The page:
The SC-95 offers the streaming audio options we’ve come to expect on midrange-and-up receivers today. Pioneer contents itself with just two pay services, Pandora and Spotify, along with free internet radio via the vTuner interface, and media-server hookup via DLNA or Windows Play To (Win 8.1-certified). Via my Mac OSX–based TwonkyMedia software server, the new receiver cheerfully played every file format I tossed its way, including MP3, AAC, WAV, AIFF, and FLAC. The SC-95 also seamlessly played my growing collection of DSD files (DSDs have tripped up a couple of streaming receivers I’ve tried in the past year), sounding great in doing so via either wired-Ethernet or Wi-Fi linking to my home network. All was not beer and Skittles, however. On a couple of occasions, the Pioneer locked up during DLNA playback, requiring a cold reboot, unplugged, to recover. This seemed to occur when switching inputs from a live-playing DSD file, but the sequence of trying to re-create it deliberately was so laborious and haphazard that I eventually gave up and put it down to one of those things. Nor can I say, definitively, that my DLNA server wasn’t a contributing factor.

I confirmed Bluetooth playback from my iPhone—no problem. AirPlay: ditto, and the Pioneer obligingly switched automatically to its wireless input, requiring no setup (other than a viable wireless network) to work. I also messed about with the Pioneer’s video scaler, which comes with a couple of interesting options, though since I’m not as yet 4K’d on the display side, I can’t speak to its ultimate scaling quality. (I did discover that, for unknown reasons, my admittedly aged Samsung LCD set would not sync to the Pioneer’s 1080p-scaled signal, but it displayed its 1080i output just fine.)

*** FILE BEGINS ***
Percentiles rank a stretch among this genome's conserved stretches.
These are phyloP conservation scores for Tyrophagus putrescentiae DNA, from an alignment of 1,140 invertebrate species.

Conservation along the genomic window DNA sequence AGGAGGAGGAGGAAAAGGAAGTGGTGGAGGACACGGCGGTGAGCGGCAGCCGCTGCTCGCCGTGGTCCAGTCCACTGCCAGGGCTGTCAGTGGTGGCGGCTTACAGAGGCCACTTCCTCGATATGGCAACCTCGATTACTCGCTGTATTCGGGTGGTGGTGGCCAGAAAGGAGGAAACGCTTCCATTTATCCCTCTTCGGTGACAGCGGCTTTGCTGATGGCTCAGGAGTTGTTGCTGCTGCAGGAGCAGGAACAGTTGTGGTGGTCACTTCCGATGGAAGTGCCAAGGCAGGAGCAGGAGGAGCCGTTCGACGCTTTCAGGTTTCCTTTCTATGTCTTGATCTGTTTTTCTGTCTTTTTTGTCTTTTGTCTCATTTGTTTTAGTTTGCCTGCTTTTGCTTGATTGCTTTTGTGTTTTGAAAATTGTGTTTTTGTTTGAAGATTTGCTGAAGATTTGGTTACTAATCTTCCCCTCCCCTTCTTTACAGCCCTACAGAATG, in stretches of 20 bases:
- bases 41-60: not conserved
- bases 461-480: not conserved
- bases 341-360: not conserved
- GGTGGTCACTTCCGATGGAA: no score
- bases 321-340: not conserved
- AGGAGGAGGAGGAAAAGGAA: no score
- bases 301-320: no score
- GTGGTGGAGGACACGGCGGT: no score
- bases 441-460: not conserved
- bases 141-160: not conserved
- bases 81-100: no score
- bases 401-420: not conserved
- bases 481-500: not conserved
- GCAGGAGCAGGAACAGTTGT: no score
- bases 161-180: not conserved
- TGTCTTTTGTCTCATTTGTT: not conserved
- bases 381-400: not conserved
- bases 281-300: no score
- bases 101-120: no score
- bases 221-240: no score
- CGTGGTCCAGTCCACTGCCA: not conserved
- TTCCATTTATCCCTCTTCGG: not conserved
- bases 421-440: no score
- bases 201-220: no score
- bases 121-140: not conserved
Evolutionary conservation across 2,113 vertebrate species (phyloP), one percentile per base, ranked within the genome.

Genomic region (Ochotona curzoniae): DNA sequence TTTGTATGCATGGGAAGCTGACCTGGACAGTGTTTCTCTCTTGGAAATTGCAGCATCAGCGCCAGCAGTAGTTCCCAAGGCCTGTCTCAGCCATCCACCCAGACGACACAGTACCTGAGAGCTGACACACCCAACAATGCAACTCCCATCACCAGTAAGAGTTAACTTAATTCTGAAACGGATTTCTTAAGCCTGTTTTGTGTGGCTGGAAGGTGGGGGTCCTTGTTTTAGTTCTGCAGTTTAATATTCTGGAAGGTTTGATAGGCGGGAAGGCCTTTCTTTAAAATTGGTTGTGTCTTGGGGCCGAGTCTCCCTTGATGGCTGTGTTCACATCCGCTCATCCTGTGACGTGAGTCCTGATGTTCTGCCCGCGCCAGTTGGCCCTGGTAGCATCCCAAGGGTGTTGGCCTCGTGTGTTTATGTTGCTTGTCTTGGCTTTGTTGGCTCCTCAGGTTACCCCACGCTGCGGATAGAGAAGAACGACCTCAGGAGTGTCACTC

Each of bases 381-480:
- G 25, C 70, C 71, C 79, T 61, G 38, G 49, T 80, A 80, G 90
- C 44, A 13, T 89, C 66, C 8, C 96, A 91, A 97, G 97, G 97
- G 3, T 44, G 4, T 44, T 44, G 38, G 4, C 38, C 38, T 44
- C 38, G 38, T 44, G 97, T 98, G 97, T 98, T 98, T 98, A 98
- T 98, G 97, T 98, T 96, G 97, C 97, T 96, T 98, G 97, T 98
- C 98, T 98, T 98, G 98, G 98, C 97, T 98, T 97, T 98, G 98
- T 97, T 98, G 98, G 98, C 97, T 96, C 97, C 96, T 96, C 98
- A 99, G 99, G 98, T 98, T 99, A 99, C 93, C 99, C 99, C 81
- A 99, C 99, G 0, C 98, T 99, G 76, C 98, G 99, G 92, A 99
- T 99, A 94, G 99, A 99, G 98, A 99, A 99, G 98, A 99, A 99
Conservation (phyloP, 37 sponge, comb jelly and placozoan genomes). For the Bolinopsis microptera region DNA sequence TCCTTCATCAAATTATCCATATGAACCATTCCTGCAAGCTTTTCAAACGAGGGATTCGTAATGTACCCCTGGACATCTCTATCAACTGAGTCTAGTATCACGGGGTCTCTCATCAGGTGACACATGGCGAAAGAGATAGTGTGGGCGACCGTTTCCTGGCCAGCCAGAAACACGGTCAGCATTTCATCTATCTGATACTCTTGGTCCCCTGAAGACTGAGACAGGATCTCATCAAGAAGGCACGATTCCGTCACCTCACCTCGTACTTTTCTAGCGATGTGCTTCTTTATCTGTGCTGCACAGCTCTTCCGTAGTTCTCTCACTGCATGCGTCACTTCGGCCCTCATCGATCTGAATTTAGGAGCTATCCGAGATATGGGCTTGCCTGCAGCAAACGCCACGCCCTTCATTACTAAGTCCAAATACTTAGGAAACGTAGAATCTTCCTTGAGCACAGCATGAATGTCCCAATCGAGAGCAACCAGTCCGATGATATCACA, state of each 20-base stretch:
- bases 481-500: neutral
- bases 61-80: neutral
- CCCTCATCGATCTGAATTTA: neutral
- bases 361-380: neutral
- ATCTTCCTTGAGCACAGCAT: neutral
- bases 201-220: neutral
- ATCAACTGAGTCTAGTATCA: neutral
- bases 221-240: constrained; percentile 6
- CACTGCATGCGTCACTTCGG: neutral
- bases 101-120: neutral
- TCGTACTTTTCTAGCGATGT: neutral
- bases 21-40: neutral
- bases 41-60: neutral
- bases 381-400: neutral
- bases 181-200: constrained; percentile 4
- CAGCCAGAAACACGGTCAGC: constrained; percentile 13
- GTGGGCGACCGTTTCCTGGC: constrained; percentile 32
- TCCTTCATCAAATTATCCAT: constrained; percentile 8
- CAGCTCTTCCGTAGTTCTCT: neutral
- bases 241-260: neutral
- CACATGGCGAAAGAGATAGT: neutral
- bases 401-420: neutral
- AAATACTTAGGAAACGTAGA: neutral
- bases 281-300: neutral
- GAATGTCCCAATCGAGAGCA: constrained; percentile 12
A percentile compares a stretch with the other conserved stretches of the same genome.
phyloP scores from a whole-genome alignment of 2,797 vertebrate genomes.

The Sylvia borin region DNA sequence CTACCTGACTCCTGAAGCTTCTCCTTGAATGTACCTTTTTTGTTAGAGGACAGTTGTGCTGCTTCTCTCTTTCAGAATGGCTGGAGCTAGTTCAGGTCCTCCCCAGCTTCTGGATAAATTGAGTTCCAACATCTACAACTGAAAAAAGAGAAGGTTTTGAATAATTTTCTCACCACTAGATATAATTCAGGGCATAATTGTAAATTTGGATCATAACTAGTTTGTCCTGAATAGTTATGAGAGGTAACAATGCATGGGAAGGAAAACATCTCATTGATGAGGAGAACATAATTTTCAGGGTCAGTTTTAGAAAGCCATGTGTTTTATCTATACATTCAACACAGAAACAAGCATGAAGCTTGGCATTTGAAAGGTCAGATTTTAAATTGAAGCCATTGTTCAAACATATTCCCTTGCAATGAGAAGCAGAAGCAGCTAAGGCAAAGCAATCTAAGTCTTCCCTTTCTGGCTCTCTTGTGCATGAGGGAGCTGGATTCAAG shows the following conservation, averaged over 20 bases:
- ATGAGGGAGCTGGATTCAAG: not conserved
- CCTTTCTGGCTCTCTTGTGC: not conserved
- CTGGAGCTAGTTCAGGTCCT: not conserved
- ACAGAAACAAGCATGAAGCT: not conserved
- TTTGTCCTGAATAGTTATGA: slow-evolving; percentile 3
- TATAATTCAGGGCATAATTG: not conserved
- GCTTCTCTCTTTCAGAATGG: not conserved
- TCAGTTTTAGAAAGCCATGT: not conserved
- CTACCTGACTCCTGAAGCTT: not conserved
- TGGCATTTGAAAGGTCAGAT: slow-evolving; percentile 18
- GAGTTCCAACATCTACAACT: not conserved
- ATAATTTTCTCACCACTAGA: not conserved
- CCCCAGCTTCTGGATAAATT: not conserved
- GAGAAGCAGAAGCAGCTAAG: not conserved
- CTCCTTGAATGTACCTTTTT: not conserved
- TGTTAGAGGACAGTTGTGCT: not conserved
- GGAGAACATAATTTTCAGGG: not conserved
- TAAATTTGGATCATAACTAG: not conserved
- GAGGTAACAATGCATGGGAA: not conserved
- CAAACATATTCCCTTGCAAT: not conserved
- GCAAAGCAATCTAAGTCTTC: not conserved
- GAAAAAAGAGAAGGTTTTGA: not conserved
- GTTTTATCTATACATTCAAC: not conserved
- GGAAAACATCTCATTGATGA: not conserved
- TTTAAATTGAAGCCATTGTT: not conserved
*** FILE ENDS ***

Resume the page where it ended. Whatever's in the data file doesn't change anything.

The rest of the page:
The un-illuminated remote supplied with the SC-95 is familiar from several previous Pioneer models. With small, tightly spaced buttons and generally low-contrast lettering, it’s not my favorite, but it’s sensibly laid out and usable nonetheless. Happily, Pioneer also offers free control apps for both iOS and Android. The iOS version of the latest, iControlAV5, is a well-conceived and occasionally whimsical but quite powerful controller. In addition to the usual parameters of volume, input and mode selection, and so on, this incorporates quite comprehensive zone control, Pioneer’s too-cool four-axis audio balance commander (which involves a rolling ball), individual channel level trims, control over the SC-95’s video converter/scaler, and access to all of its many “sound enhancement” functions, such as digital-audio upconverting, Pioneer’s Sound Retriever-AIR processing, and DNR. And, of course, it lights up in a dark room.

To the usual two-zone multiroom facilities Pioneer adds an HDZone option, with a dedicated HDMI output for a (stereo) HD second room (though for longer runs, you’ll have to add your own HDMI extender). And there’s enough packed into the iControlAV5 app, including its multiroom-control pages, that with an obsolete smartphone (and who doesn’t have one?) or a modest investment in a Craigslist previous-gen tablet, an SC-95 owner with a multiroom setup could have a pretty snazzy touchscreen system for little more than pennies.

Pioneer’s new SC-95 is fairly typical of upper-range A/V receivers today—which is to say, very flexible, substantially powerful, and frankly quite complicated. But beyond those bare facts, and the excellent nine-channel amplification, its many, many features seemed somehow more than usually accessible, and its especially attractive iOS control app raises its likability quotient considerably.

Power Output: 135 watts x 2 (8 ohms, 1 kHz, 0.08% THD, two channels driven); surround mode, 760 watts total (8 ohms, 1 kHz, 1% THD, all channels driven)
Auto Setup/Room EQ: MCACC Pro
Video Processing: HDR/Rec. 202 passthrough; scales to 2160p/24
Dimensions (WxHxD, Inches): 17.1 x 7.3 x 17.4
Weight (Pounds): 33.25
Video Inputs: HDMI (8, 1 MHL), component video (1), composite video (2)
Audio Inputs: Stereo analog (3), coaxial digital (2), optical digital (2)
Video Outputs: HDMI (3), composite video (1)
Audio Outputs: 9-channel speaker (1), 9.2-channel pre-out (1); record-out, HDZone/Zone 2, Zone 3 stereo line-level outputs, optical digital (1), ¼-inch headphone (front)
Additional: USB (1), Wi-Fi/Bluetooth antenna (2), Ethernet, USB (1), RS-232, 12-volt trigger, IR
Price: $1,600